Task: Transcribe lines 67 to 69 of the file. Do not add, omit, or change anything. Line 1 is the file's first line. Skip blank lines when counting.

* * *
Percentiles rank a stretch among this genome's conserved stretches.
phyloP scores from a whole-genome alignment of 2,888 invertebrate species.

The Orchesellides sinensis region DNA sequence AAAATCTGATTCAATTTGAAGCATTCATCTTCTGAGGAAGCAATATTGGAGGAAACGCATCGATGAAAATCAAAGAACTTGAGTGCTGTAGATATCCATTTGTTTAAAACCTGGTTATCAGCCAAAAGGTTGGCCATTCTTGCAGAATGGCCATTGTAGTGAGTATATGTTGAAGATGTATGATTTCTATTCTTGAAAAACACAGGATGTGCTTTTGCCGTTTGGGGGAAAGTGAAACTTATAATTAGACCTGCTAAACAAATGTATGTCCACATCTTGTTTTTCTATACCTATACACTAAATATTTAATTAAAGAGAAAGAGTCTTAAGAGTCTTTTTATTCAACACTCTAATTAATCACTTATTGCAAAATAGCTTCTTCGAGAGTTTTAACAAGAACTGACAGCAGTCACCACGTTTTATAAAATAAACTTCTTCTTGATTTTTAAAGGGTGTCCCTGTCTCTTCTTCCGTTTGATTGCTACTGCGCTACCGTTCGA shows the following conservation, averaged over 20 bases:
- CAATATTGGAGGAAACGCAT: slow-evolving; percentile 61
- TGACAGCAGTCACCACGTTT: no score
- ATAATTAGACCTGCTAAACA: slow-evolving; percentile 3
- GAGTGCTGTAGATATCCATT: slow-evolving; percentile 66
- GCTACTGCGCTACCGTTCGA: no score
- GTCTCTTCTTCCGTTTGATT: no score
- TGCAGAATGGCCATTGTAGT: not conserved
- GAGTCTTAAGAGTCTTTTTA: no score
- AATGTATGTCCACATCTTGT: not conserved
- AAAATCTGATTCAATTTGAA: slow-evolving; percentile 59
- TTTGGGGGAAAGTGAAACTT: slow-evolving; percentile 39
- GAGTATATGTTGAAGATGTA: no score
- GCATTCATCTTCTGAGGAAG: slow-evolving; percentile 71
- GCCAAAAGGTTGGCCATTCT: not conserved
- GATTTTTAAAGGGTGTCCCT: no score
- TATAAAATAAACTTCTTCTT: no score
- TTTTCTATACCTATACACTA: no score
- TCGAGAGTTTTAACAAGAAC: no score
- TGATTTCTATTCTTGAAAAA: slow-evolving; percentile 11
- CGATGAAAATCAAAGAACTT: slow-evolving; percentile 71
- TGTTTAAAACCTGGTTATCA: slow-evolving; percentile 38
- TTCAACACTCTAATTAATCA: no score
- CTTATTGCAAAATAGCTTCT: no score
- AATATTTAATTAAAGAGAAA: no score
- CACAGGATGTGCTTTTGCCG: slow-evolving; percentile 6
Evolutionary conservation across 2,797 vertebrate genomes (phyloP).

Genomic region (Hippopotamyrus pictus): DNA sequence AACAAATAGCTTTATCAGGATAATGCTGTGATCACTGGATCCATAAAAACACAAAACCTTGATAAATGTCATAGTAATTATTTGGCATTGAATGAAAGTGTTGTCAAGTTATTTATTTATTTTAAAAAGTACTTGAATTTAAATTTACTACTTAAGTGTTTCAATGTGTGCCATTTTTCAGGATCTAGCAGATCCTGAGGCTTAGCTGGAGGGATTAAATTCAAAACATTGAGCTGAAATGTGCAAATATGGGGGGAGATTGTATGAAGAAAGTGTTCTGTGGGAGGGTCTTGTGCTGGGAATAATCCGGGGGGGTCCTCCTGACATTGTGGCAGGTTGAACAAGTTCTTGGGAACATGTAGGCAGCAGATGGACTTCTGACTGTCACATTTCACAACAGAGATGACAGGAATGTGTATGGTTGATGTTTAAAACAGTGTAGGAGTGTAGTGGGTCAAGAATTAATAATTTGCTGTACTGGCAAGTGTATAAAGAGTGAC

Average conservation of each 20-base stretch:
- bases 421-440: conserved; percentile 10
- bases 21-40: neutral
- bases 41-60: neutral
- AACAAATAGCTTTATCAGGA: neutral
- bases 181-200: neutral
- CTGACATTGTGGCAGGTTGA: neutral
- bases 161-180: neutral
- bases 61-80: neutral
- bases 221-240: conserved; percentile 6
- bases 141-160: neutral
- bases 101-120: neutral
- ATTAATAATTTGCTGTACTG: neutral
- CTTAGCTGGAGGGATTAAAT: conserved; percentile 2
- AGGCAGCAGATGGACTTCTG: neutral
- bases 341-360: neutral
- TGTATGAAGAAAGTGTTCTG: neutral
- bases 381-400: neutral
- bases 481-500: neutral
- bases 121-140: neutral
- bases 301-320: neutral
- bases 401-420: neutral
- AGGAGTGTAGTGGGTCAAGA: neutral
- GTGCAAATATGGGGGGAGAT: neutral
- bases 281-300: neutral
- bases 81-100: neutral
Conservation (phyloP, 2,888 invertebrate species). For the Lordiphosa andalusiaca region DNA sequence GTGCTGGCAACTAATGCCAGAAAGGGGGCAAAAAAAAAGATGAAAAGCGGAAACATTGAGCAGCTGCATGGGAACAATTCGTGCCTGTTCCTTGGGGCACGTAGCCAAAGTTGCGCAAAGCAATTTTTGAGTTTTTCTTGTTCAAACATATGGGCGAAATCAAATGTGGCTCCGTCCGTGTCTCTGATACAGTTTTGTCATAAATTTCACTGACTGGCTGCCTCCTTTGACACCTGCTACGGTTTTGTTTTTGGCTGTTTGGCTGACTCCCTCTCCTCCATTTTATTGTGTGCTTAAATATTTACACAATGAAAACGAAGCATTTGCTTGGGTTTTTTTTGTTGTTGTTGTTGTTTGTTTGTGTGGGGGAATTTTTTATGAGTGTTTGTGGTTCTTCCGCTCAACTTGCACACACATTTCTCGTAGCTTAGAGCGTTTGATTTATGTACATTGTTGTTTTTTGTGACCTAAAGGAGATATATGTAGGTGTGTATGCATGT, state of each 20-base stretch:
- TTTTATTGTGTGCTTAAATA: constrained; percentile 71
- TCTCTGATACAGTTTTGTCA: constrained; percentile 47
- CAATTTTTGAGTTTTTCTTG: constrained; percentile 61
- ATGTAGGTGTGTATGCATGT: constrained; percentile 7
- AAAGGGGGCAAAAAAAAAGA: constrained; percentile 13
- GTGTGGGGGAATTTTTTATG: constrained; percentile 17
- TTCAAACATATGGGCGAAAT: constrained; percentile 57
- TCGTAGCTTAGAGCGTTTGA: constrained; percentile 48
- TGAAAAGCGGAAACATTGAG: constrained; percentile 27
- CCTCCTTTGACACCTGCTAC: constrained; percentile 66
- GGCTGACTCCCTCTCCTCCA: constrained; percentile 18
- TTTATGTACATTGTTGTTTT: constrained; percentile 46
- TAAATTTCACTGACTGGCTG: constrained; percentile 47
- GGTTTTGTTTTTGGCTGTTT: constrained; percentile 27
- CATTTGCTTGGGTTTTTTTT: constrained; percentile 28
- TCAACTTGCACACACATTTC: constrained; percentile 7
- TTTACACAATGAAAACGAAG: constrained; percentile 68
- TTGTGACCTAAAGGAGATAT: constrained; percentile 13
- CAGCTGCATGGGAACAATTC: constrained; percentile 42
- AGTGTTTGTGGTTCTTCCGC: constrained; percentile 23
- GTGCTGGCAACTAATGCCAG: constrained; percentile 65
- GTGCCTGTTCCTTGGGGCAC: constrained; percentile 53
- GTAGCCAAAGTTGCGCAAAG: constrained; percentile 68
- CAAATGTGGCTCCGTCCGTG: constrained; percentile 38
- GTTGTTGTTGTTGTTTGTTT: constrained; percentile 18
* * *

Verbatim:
- CCTCCTTTGACACCTGCTAC: constrained; percentile 66
- GGCTGACTCCCTCTCCTCCA: constrained; percentile 18
- TTTATGTACATTGTTGTTTT: constrained; percentile 46